In 2015, 36 percent of Hispanic high schools students and 27.3 percent of black students reported feeling so sad or hopeless every day for two or more weeks that they stopped doing some of their usual activities, according to the state Department of Public Health’s 2015 Connecticut Youth Risk Behavior Survey. By comparison, 22.6 percent of white students answered the same.
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Research studies suggest that challenges students face outside the classroom and unacknowledged biases among teachers both are factors in higher discipline rates for students who are black, male, or have disabilities.
Education Secretary Betsy DeVos is reviewing an Obama-era policy that tried to counter racial bias in school discipline and lessen penalties for student infractions. That’s putting a spotlight on what causes disparities in school discipline and how they can be fixed.
The Cumberland County sheriff’s office was given countywide responsibility 30 years ago, when then-Fayetteville Police Chief Ron Hansen suggested school duty was better suited for the sheriff’s office because schools are governed and operated by county government.
Representatives signed what they called a Partnership Agreement Community Teams with Schools document that outlines strategies for addressing student misconduct.
A new study of Chicago Public Schools found that a modest drop in suspensions for high-level offenses actually led to small increases in test scores and attendance for all students in a school.
Credit a reboot of student discipline and a system of school operation that teaches kids how to behave in every scenario and rewards positive behavior. Rather than only negatively reacting to misdeeds, every adult in the building creates clear expectations and goes out of his or her way to honor good conduct as a way of preventing trouble.
Tennessee Gov. Bill Haslam is pushing legislation that would make several changes to the state’s juvenile justice policies and spending plans, including limitations on the use of detention and increased resources for rural parts of the state.
The goal is to have school districts—with parental feedback—develop a graduated “positive discipline” system that leads to punitive punishment and lost school time only as a last resort. It would also require schools to factor in the role that formative traumatic stress plays on student behavior.
Susan Enfield, superintendent of Highline Public Schools, responded to criticism by seeking additional feedback from teachers and principals, ensuring that top officials from the district visit schools throughout the year to see firsthand the changes in progress. She plans to introduce tweaks along the way—by adding more opportunities for kids to work on social and emotional skills, for example.
Unlike most mentoring programs in the United States, which offer a few months or years of involvement, Friends of the Children offers kids 12 years of continuous mentorship from kindergarten to high school graduation.
Since the establishment of the county’s juvenile diversion program in 2015, it has maintained a 93.5 percent success rate. The program, according to Fairfield County Juvenile Court Judge Terre Vandervoort, is one of many established in the past few years in response to new evidence on recidivism prevention.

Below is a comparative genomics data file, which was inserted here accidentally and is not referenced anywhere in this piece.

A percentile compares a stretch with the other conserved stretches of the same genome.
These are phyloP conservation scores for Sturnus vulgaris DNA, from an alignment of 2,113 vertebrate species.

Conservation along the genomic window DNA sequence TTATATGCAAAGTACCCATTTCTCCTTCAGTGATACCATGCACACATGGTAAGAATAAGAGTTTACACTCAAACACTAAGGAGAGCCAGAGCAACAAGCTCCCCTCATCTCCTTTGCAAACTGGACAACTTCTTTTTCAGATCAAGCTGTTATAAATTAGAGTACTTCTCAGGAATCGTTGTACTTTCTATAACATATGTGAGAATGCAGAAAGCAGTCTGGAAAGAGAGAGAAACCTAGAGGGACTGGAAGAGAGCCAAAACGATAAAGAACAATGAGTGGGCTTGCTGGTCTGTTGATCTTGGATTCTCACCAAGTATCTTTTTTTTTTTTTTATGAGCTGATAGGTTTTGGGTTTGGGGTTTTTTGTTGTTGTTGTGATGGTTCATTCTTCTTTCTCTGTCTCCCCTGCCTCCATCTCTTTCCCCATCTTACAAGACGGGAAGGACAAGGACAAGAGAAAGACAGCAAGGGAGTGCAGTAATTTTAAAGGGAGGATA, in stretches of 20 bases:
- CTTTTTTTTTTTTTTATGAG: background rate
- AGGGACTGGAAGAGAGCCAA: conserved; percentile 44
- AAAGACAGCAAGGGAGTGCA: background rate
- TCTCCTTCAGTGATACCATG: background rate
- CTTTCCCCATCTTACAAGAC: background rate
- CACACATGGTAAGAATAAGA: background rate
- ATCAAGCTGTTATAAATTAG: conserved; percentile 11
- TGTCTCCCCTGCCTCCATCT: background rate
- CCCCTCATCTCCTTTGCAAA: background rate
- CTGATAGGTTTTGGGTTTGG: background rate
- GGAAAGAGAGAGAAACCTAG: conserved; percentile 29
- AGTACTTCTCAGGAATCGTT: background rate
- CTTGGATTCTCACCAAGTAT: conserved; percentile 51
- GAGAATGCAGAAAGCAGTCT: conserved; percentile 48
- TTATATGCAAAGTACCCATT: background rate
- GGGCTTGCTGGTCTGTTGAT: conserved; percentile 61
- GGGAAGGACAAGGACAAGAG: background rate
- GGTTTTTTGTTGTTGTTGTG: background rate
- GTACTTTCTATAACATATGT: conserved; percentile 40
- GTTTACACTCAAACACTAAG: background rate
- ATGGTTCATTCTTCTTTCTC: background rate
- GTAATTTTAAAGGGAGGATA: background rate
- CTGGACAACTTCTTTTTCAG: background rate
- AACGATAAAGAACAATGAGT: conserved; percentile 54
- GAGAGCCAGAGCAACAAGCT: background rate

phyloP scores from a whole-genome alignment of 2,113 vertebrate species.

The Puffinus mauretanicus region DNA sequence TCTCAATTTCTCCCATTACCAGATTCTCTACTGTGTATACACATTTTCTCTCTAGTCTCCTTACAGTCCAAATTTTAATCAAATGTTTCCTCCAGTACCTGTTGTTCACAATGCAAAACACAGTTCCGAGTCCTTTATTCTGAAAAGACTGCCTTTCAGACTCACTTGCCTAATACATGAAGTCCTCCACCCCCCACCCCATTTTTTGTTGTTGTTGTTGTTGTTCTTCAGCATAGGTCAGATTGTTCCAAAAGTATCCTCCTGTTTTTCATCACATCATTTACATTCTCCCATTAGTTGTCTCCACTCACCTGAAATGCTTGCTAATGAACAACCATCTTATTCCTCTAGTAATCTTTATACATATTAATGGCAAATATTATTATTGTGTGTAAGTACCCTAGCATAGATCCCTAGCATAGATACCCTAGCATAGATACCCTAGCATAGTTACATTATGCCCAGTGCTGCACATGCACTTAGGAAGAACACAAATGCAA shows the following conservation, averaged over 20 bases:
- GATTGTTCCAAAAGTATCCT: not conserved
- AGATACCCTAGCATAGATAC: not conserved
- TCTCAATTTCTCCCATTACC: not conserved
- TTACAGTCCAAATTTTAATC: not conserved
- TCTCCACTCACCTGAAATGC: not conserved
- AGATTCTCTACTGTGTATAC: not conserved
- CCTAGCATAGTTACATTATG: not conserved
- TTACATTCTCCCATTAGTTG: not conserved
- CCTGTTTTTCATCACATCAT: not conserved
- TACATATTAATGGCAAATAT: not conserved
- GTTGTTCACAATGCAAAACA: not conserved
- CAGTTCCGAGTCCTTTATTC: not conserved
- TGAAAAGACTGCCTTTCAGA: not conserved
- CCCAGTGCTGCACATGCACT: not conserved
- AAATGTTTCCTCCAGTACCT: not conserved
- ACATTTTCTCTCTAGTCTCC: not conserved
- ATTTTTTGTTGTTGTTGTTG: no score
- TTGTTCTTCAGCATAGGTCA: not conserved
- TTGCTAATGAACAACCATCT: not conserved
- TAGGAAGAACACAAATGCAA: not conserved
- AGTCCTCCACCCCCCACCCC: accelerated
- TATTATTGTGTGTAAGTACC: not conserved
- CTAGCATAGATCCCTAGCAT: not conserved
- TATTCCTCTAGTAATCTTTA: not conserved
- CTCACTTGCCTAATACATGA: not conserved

University of Pittsburgh social work professor Sara Goodkind cited a recent survey of 1,600 teenagers in Allegheny County. In it, white girls were just as likely to report using drugs and alcohol as black girls. Yet, black girls are more than three times as likely to be referred to juvenile court for drug offenses.
By 2015, the department had banned the use of solitary confinement as punishment. It also restricted its use to no longer than 24 hours at a time, required that youths be given time outside the room for showers and recreation and it put in place stricter reporting standards for data collection.
There were about 6,800 suspensions and expulsions last school year, down from nearly 8,500 the year before. The nearly 20-percent drop comes as city schools CEO Sonja Santelises has put renewed emphasis on positive behavioral interventions.
The department will award up to $1 million in grants this year to local judicial districts that provide community-based services, treatment programs, or alternatives to out-of-home placement. Districts or groups of districts will apply for the funds through a partnership with the Administrative Office of the Courts, which is acting as the fiscal agent for the grants.
The so-called recovery high school, on the site of the former Biltmore Continuation High School, is a first for Clark County. But it’s part of a national movement that began in the mid-1980s and has accelerated amid soaring overdose deaths associated with the opioid epidemic.
The Texas Juvenile Justice Coalition wants lawmakers to raise the age of criminal responsibility from 17 to 18 in the 2019 legislative session. The ACLU of Texas, Texans Care for Children, Texas PTA, Texas Appleseed, and Disability Rights Texas joined the coalition during a press conference inside the State Capitol Friday.
The Office will serve as a firsthand resource working directly with youth and families to foster communication and amplify their voice in the ongoing improvement of the juvenile justice system. Youth and families will have an additional avenue to raise concerns and engage with the Department to ensure youth and family needs are addressed.
Located in every district school, planning centers represent a fundamental shift in the approach to student discipline: students go from having little, or no, say in how they’re disciplined to being empowered to assess and correct their own behavior, district CEO Eric Gordon said.